According to medical sources "they were playing" outside their home when they were hit by the explosion. At the moment there are no further details on those responsible. Eight children die every day. UK Foreign minister warns: the peace plan "dead within a few weeks".
Sana'a (AsiaNews / Agencies) - At least five children have died in an attack on their home in the province of Hudaydah, Yemen, confirming the fragility of the truce reached by the government and rebels in the port city. According to medical sources, relaunched by UNICEF, the small children "were playing near their home" when they were hit by an explosion that killed them.
At the moment there are no further details on the nature of the attack or those responsible. According to the executive director of Unicef Henrietta Fore "every day at least eight children are killed or injured in the 31 areas of the country where conflicts are taking place".
Medical sources in the Tuhayta district, in the southern sector of Hudaydah, refer to the transfer of the dead and injured children to the Khokha government hospital. A devastating humanitarian tragedy is taking place in the area which has been the epicenter of the conflict. The withdrawal from Hudaydah was first achieved on 18 December, during the peace talks in Sweden. The first phase of the withdrawal should have started two weeks later, but neither side kept their commitment.
Meanwhile, British Foreign Minister Jeremy Hunt, on a mission to Yemen, has raised the alarm for the possible failure of the peace agreement in the port city. The plan, says the diplomat, "could be dead within a few weeks". The Yemeni government, supported by the Arab countries and recognized by the international community, and the Houthi Shiite rebels close to Iran still have to apply the points envisaged by the ceasefire, which include the redeployment of troops outside the city.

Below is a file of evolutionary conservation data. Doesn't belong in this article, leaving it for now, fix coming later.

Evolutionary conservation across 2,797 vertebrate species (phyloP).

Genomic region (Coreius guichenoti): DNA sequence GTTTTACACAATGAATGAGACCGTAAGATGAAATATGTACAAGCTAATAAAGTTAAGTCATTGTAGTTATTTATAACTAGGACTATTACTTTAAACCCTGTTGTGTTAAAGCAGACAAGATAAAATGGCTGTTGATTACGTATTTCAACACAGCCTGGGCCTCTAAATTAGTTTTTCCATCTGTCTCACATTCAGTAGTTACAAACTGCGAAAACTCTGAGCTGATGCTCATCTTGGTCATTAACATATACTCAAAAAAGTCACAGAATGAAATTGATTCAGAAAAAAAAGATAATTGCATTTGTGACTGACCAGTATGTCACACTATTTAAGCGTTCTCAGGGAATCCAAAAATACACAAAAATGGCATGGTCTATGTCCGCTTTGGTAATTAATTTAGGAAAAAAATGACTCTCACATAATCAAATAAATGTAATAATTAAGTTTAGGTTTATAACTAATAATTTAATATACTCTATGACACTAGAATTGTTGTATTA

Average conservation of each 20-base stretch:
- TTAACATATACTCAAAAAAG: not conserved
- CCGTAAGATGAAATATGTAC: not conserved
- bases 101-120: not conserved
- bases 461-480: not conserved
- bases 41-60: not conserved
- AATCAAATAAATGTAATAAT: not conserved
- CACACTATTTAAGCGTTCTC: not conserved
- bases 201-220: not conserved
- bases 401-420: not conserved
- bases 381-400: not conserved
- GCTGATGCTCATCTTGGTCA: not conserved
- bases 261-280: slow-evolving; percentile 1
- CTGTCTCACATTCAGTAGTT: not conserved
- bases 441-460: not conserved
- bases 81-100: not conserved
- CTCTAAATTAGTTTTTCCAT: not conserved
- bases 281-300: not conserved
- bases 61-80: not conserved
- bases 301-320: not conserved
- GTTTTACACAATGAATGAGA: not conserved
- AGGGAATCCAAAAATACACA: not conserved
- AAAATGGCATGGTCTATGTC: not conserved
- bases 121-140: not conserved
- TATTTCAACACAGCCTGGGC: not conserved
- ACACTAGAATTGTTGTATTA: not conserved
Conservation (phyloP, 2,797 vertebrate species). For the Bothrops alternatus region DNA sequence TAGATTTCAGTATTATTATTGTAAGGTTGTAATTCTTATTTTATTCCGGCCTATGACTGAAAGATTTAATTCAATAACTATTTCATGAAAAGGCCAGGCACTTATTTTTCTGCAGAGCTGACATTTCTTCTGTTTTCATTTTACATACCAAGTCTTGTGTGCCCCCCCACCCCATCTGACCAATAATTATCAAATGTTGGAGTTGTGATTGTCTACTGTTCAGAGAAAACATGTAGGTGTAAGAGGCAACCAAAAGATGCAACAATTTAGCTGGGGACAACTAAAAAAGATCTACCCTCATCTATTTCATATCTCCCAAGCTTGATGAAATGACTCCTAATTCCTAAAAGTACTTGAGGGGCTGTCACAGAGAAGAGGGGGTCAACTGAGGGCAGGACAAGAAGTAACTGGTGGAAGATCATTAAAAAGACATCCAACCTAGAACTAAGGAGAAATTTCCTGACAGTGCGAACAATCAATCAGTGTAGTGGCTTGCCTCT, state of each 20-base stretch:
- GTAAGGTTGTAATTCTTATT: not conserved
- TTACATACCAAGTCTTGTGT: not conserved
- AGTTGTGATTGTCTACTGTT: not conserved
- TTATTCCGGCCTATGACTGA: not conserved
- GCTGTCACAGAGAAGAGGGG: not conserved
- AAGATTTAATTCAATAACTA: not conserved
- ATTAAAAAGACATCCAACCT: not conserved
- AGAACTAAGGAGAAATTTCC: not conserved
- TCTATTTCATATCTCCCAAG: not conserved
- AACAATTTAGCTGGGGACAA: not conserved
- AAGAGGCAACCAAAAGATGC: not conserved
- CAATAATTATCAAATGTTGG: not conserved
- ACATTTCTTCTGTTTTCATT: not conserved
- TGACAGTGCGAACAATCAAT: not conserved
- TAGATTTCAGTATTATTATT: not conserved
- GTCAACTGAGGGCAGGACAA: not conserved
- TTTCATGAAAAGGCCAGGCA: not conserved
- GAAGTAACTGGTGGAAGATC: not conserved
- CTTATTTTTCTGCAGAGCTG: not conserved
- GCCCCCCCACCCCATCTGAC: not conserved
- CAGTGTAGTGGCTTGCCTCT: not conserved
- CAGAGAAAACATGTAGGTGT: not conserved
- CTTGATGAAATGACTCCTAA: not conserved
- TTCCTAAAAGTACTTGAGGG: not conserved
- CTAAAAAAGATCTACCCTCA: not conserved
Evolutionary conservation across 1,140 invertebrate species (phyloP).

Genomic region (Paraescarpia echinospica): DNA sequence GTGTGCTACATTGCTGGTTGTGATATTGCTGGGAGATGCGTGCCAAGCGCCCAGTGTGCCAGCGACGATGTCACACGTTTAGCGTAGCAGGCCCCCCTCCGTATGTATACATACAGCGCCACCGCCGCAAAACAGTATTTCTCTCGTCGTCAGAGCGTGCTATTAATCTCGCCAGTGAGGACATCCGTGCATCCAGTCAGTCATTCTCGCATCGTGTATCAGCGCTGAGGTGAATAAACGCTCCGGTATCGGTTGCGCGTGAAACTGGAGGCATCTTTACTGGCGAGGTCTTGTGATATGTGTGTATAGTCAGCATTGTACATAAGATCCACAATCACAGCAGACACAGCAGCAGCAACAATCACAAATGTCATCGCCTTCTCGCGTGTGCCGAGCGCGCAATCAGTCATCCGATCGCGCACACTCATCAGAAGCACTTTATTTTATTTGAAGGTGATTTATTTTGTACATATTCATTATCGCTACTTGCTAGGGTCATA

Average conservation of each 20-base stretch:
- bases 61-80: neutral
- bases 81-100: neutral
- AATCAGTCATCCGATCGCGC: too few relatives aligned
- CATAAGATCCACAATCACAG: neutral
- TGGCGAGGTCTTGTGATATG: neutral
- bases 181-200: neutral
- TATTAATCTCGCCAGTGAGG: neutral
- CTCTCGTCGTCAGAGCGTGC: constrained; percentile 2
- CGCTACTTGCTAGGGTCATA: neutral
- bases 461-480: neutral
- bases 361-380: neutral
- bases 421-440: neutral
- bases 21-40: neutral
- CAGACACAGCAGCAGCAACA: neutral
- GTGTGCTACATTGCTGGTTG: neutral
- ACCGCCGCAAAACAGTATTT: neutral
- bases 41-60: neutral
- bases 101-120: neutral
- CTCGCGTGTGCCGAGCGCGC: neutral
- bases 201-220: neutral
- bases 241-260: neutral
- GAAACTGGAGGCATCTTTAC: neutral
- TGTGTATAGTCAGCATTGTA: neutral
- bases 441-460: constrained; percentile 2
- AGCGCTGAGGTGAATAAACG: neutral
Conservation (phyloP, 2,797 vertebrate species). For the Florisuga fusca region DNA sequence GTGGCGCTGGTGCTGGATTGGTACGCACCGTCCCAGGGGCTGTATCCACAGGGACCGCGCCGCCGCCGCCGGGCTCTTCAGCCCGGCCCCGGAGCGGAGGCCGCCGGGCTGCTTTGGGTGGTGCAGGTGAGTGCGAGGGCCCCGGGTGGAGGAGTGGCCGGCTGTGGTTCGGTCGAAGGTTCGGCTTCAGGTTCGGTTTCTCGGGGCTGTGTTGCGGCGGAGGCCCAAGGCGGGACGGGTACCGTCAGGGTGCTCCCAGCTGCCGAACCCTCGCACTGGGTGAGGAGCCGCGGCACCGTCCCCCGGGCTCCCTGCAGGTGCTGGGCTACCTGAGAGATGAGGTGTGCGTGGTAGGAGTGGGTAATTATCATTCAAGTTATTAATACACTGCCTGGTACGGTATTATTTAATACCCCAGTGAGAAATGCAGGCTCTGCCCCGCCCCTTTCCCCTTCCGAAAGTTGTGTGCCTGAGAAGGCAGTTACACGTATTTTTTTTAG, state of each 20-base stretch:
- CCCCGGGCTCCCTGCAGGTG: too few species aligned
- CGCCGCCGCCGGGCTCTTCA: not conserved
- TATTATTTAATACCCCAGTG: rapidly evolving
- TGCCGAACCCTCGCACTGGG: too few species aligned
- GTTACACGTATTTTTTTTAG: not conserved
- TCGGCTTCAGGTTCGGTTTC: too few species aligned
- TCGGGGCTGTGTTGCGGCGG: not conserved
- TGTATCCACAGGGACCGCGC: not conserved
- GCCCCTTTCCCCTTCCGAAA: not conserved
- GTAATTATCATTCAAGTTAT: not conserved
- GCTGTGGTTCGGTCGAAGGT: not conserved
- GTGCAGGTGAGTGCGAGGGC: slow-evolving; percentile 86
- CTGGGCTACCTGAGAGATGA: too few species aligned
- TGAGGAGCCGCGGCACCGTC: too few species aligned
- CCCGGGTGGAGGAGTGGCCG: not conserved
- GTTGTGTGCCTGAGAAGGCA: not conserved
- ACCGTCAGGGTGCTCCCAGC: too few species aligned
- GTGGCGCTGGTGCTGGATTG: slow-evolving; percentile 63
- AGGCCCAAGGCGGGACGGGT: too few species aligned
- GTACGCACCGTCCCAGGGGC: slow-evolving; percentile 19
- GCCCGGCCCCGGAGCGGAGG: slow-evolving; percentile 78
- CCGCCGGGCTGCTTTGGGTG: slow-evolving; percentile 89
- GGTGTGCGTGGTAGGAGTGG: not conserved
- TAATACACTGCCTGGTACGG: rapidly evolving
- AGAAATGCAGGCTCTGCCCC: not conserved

Since March 2015 to date, this conflict has left an estimated 10 thousand dead and 55 thousand injured. Independent bodies set the toll (between January 2016 and end of July 2018) at about 50 thousand deaths. Since it only concerns the combatants, not the "indirect victims" (civilians) who have died from malnutrition or cholera.
Among the first victims there are children, who have died as a result of bombs or very serious malnutrition: at least 85,000 children under the age of five, according to various international humanitarian agencies. Recently UN experts have said that at least 14 million people are at risk of starvation.